TIA Supports FCC Proposal to Block Use of USF Funds on Some Foreign Products
Monday, June 04, 2018 | Comments

The Telecommunications Industry Association (TIA) said that the FCC should ban the use of federal subsidies for products from suppliers deemed to pose a national security risk, including Chinese companies Huawei and ZTE.

In comments filed with the FCC, TIA supported the commission’s proposal to prohibit Universal Service Fund (USF) spending on equipment from specific suppliers presenting a national security risk to U.S. communication networks.

“TIA strongly supports efforts by the government to address concerns regarding specific ICT (information and communications technology) suppliers deemed to pose a threat to national security,” said Cinnamon Rogers, TIA’s senior vice president of government affairs. “The FCC has a key role to play, and we support the commission’s efforts to carefully craft restrictions on USF spending.

“As the first independent agency seeking public comment toward new rules to address this important problem, the FCC will set an example for other federal agencies and foreign allies tackling this threat.” Rogers added. “We also appreciate the FCC’s recognition that improving supply chain security more generally is an ongoing process that requires work across the federal government in partnership with the ICT industry.”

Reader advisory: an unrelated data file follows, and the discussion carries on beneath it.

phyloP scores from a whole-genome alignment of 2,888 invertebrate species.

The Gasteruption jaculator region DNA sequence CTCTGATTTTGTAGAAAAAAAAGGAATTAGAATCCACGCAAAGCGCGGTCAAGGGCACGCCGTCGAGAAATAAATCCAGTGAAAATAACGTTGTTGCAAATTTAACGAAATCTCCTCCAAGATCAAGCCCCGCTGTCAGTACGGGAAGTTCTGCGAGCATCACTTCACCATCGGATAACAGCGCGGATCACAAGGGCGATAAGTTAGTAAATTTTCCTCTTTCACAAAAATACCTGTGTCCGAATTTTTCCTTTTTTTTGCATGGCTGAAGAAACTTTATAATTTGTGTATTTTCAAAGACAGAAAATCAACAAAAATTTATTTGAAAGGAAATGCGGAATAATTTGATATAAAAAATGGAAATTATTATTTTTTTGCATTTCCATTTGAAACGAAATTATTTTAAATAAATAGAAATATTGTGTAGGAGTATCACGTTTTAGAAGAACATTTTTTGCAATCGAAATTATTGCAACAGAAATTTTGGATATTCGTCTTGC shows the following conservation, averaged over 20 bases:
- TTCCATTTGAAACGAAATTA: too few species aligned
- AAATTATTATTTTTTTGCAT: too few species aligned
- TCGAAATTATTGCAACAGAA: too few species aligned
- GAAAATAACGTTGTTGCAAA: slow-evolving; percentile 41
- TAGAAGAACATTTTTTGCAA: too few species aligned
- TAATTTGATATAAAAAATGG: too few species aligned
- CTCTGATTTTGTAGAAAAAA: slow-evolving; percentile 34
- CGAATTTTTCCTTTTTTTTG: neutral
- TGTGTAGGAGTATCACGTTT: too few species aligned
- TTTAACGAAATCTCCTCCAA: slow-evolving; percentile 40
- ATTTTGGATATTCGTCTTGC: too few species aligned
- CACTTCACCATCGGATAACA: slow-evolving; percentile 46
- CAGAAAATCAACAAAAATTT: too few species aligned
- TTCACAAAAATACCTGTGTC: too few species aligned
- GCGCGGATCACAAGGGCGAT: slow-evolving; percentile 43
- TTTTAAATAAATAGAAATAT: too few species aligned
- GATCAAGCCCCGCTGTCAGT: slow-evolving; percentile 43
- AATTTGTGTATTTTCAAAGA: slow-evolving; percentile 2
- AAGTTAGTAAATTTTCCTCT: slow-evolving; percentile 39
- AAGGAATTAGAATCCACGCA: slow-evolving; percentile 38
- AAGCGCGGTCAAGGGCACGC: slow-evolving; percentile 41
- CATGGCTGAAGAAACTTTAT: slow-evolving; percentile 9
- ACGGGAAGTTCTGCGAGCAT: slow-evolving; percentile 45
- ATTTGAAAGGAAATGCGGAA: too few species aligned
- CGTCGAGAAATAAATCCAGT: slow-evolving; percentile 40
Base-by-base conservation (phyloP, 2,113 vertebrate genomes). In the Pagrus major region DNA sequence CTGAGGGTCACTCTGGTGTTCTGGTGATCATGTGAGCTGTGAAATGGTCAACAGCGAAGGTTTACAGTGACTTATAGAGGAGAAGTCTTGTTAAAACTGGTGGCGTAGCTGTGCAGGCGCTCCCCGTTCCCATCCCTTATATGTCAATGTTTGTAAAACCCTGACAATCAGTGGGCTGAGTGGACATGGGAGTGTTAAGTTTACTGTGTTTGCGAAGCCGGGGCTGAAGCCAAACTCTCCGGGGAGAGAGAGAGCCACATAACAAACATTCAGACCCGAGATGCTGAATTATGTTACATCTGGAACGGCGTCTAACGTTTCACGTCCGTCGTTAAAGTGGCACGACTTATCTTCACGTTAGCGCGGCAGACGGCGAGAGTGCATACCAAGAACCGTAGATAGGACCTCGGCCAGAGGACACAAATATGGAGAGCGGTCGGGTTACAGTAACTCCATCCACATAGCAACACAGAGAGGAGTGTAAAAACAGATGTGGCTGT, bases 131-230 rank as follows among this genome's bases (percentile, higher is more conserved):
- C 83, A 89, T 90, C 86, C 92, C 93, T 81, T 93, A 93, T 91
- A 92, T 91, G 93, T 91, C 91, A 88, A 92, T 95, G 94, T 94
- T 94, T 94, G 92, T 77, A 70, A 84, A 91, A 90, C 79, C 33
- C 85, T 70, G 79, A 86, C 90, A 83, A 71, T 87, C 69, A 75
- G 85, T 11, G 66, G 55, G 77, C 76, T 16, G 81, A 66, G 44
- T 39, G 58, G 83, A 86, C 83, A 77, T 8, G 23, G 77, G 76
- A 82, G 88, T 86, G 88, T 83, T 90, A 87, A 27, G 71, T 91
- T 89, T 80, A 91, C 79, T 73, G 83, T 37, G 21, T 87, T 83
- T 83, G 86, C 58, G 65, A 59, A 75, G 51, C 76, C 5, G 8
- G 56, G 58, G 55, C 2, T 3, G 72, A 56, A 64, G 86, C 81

TIA said the FCC should take immediate steps to ban the use of any USF dollars on products from suppliers of concern, arguing that there is now substantial evidence that China and Russia have supported extensive and damaging cyberespionage efforts targeting the United States, and the U.S. government has increasingly focused on the risks posed by products from specific ICT suppliers believed to have close ties with those governments.

TIA said that the FCC has a responsibility to safeguard a program it directly oversees, and focusing on the USF would address an immediate problem while allowing the rapidly evolving national and international conversation on these issues to continue.

The government’s focus must remain on the trustworthiness of specific suppliers rather than supply chain management generally, the TIA said. ICT supply chain management is best addressed through public-private partnerships and industry standards. TIA also said that the United States should not impose blanket country-of-origin prohibitions because global supply chains and access to export markets are critical to the health and competitive standing of the U.S. ICT industry. Restrictions should focus on specific types of products or components that pose a genuine security risk.

If appropriately tailored, the costs will be significantly outweighed by the benefits, TIA said.

Any effects on broadband deployment should be minimal because while government intervention in the marketplace should never be taken lightly, Huawei and ZTE currently have a very small market share in the United States, TIA said. Additionally, the FCC should not bear the responsibility of identifying suppliers that pose national security risks, the TIA said. National security determinations should be made by executive branch agencies with appropriate expertise. That threshold has already been satisfied with regard to Huawei, Kaspersky Labs and ZTE, TIA argued.

In a dynamically changing environment, the FCC does not have the resources or expertise to continually monitor which companies pose national security risks. Deferring to determinations by expert agencies would also avoid an inconsistent patchwork of restrictions.

Over the long term, an interagency process should be established to identify suppliers and products of concern, TIA said.

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